For those of us that live in the Little Rock District, summertime heat is a constant companion. But lately, things seem to be getting a little worse. According to the National Oceanic and Atmospheric Administration - July of 2021 was the hottest month ever recorded - on Earth. With 2022 coming in hot - literally - and people across the world contending with hotter than normal temperatures, we seem to be on track to have yet another record setting year for heat and heat injuries.
Yet while heat is the number 1 weather-related killer, it's important to remember that it's very possible to prevent injury and death with forethought, planning, and education.
The Department of Health and Human Services breaks the U.S. down into 10 regions. For those of us that live and work in the Little Rock District, we're part of DHHS Region 6 and Region 7. Region 6 is continuously one of the hottest in the nation - followed close behind by Region 7 - which contains the rest of the Little Rock District. Collectively, this part of the U.S. can see hundreds of hospitalizations due to heat related illness.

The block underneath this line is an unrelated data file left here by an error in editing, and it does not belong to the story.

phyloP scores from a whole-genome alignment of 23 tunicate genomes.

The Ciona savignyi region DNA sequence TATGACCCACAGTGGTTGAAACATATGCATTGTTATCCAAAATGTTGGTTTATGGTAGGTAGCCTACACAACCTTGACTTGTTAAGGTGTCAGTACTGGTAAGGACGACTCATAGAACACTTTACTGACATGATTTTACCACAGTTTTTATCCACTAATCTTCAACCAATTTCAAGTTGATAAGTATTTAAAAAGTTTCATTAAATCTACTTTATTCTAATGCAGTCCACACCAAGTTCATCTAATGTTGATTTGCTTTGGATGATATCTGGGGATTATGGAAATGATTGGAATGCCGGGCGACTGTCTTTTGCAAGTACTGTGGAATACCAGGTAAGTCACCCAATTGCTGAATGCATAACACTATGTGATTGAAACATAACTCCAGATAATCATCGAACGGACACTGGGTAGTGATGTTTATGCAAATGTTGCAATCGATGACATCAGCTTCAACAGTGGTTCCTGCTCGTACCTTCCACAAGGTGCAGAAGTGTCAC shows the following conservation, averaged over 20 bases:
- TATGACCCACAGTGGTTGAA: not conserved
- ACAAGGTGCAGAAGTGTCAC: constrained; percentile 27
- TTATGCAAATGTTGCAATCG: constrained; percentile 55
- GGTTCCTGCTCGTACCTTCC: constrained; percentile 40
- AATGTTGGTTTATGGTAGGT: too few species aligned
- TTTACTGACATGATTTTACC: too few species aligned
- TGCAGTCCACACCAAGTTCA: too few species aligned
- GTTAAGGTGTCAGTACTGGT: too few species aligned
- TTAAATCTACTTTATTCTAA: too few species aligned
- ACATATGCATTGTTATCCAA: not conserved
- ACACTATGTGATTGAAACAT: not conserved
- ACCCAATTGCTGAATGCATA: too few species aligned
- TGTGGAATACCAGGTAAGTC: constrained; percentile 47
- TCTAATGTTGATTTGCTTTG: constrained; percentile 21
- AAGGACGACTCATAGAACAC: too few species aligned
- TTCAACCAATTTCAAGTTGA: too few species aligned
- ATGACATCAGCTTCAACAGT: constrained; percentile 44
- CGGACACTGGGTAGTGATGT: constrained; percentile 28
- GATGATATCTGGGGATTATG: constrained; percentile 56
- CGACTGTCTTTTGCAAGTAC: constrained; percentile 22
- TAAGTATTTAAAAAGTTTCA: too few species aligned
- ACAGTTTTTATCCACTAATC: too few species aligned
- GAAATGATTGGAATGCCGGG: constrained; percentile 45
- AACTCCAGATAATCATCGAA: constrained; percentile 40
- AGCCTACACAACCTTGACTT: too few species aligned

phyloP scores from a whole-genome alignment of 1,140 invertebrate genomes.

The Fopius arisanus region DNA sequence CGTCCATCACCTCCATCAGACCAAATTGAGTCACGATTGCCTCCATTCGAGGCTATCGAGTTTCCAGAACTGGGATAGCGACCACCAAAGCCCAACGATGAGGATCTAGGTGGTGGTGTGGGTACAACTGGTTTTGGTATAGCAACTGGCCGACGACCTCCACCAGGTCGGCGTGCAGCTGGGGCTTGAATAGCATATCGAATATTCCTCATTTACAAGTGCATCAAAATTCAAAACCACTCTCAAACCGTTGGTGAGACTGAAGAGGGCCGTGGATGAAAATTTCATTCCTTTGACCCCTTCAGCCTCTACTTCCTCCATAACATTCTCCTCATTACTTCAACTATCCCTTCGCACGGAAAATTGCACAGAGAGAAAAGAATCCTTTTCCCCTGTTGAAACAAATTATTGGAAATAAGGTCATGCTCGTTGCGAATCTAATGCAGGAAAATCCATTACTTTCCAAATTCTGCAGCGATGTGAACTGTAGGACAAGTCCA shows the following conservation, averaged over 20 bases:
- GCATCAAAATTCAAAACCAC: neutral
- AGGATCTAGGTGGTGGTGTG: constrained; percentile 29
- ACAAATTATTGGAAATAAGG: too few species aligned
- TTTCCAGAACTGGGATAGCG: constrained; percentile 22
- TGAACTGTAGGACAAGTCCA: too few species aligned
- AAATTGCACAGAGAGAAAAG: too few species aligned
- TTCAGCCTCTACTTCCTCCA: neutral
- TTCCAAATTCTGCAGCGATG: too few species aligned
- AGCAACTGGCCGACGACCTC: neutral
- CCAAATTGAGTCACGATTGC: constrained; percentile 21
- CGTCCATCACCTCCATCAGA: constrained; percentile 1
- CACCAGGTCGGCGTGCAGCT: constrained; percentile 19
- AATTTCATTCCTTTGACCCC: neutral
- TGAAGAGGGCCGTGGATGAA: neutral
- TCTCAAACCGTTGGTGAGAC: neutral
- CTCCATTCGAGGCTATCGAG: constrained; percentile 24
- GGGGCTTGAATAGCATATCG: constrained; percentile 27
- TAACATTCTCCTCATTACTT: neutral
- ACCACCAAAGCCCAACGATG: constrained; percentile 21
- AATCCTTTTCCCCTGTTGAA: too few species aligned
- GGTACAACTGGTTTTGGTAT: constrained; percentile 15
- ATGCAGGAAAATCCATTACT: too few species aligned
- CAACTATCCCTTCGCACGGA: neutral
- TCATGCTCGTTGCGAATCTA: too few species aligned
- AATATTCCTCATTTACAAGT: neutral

With nearly two decades of increasingly hot temperatures globally, the Federal Government created www.heat.gov - a new website that hopes to help people and local governments beat the heat.
Heat.gov provides real-time heat information for the entire United States - not just weather and weather outlooks, but also education, planning and preparation. A centralized repository for heat planning and awareness, Heat.gov collects information and tools from various federal agencies including dashboards from the U.S. Department of Health and Human Services, FEMA, and the CDC.
The site has a treasure trove of helpful advice on how to protect workers and recreators from extreme heat. While some of the advice seems simplistic, hospitalizations for heat exhaustion and dehydration continue to affect people across the district. Only through direct supervision and reinforcement of how to manage heat protocols correctly will the effects of long-term heat be managed.
So as summertime temperatures continue to climb to new records, it's important to think more critically about its effects. Not only should you be aware of how hot it is outside, but also how long you plan to be in the heat and aware of any health issues that your friends, family, or coworkers might have that can be made worse by extended exposure to heat.
Through continued situational awareness of heat and its effects we can protect ourselves and those we care about from the effects of high temperatures.